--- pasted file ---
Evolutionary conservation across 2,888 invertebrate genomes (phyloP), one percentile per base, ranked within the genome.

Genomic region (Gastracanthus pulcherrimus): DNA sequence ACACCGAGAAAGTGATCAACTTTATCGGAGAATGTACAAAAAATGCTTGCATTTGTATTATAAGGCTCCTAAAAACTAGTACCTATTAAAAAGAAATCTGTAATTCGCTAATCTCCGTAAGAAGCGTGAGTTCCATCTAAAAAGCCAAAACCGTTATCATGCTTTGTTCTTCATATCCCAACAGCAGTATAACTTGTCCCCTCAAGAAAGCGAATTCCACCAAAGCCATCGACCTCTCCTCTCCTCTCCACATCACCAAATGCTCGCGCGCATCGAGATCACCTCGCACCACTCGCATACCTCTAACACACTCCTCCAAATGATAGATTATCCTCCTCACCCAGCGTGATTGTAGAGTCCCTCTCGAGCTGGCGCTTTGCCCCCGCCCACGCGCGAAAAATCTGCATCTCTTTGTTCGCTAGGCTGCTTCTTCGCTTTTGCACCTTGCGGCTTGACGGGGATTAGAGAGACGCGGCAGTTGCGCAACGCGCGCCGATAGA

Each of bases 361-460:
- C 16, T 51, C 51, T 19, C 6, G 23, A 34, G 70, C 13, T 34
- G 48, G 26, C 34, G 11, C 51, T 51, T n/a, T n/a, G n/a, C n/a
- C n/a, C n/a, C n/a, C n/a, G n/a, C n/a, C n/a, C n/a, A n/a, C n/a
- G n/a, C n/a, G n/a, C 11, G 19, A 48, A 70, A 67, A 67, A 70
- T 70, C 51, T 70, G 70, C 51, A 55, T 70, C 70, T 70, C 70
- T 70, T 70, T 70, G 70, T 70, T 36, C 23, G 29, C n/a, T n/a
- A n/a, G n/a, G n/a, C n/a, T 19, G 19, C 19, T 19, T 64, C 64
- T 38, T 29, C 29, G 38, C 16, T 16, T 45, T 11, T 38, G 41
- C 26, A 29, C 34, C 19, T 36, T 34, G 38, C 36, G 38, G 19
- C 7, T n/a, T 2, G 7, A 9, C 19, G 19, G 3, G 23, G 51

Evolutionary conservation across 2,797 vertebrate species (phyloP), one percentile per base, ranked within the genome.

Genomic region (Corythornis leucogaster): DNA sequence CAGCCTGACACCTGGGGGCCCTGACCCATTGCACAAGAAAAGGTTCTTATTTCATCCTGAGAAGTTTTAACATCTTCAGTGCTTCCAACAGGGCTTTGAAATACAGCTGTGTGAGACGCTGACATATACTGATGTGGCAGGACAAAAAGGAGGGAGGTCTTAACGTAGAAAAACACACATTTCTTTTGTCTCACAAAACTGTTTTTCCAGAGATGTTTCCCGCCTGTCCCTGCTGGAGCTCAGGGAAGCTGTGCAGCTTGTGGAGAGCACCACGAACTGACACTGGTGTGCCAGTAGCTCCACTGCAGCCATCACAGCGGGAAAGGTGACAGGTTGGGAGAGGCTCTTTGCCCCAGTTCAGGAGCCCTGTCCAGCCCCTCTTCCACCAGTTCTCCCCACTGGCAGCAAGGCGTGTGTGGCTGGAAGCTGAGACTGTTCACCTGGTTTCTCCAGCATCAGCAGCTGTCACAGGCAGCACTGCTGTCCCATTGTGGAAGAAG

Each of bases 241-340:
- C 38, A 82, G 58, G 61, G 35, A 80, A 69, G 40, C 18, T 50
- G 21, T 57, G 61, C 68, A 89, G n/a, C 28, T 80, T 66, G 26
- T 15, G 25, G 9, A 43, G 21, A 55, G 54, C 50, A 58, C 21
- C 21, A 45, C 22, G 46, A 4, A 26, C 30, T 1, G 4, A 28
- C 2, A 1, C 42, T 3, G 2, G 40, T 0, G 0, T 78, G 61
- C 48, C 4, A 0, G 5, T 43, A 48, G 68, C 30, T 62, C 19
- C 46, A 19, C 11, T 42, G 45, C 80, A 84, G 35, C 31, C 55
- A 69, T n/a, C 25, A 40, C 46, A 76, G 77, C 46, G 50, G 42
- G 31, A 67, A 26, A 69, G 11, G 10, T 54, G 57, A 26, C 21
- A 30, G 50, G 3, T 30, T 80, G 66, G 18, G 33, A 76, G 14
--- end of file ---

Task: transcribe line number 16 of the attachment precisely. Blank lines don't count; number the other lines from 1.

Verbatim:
Each of bases 241-340: